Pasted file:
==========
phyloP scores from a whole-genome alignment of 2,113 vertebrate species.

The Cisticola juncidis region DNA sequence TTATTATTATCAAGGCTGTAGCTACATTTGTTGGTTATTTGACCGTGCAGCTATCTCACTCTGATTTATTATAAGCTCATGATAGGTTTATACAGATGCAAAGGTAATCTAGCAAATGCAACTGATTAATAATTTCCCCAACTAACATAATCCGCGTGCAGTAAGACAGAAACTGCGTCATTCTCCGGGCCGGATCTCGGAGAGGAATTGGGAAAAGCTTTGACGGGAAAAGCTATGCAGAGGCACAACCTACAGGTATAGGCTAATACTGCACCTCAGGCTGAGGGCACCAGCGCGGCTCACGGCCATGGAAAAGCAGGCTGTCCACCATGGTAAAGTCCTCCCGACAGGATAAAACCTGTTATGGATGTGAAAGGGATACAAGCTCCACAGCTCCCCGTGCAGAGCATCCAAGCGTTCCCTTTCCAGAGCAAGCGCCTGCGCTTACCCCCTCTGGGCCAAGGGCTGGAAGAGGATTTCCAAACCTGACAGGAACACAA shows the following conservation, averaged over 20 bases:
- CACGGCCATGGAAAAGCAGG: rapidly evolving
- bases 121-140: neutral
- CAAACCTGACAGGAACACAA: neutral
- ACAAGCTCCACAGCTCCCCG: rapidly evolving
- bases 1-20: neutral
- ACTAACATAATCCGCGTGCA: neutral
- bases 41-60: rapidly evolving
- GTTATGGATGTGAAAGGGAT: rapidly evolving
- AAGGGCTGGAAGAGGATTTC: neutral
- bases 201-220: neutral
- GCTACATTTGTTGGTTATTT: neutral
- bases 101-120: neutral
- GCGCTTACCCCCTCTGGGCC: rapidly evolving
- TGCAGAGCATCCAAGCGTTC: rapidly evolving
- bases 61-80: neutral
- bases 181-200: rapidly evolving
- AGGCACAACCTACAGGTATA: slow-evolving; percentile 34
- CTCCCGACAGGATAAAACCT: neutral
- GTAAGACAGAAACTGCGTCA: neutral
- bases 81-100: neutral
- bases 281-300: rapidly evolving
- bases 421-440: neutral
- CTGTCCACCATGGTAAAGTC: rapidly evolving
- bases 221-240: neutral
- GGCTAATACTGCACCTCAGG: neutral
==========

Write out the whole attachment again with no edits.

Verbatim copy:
phyloP scores from a whole-genome alignment of 2,113 vertebrate species.

The Cisticola juncidis region DNA sequence TTATTATTATCAAGGCTGTAGCTACATTTGTTGGTTATTTGACCGTGCAGCTATCTCACTCTGATTTATTATAAGCTCATGATAGGTTTATACAGATGCAAAGGTAATCTAGCAAATGCAACTGATTAATAATTTCCCCAACTAACATAATCCGCGTGCAGTAAGACAGAAACTGCGTCATTCTCCGGGCCGGATCTCGGAGAGGAATTGGGAAAAGCTTTGACGGGAAAAGCTATGCAGAGGCACAACCTACAGGTATAGGCTAATACTGCACCTCAGGCTGAGGGCACCAGCGCGGCTCACGGCCATGGAAAAGCAGGCTGTCCACCATGGTAAAGTCCTCCCGACAGGATAAAACCTGTTATGGATGTGAAAGGGATACAAGCTCCACAGCTCCCCGTGCAGAGCATCCAAGCGTTCCCTTTCCAGAGCAAGCGCCTGCGCTTACCCCCTCTGGGCCAAGGGCTGGAAGAGGATTTCCAAACCTGACAGGAACACAA shows the following conservation, averaged over 20 bases:
- CACGGCCATGGAAAAGCAGG: rapidly evolving
- bases 121-140: neutral
- CAAACCTGACAGGAACACAA: neutral
- ACAAGCTCCACAGCTCCCCG: rapidly evolving
- bases 1-20: neutral
- ACTAACATAATCCGCGTGCA: neutral
- bases 41-60: rapidly evolving
- GTTATGGATGTGAAAGGGAT: rapidly evolving
- AAGGGCTGGAAGAGGATTTC: neutral
- bases 201-220: neutral
- GCTACATTTGTTGGTTATTT: neutral
- bases 101-120: neutral
- GCGCTTACCCCCTCTGGGCC: rapidly evolving
- TGCAGAGCATCCAAGCGTTC: rapidly evolving
- bases 61-80: neutral
- bases 181-200: rapidly evolving
- AGGCACAACCTACAGGTATA: slow-evolving; percentile 34
- CTCCCGACAGGATAAAACCT: neutral
- GTAAGACAGAAACTGCGTCA: neutral
- bases 81-100: neutral
- bases 281-300: rapidly evolving
- bases 421-440: neutral
- CTGTCCACCATGGTAAAGTC: rapidly evolving
- bases 221-240: neutral
- GGCTAATACTGCACCTCAGG: neutral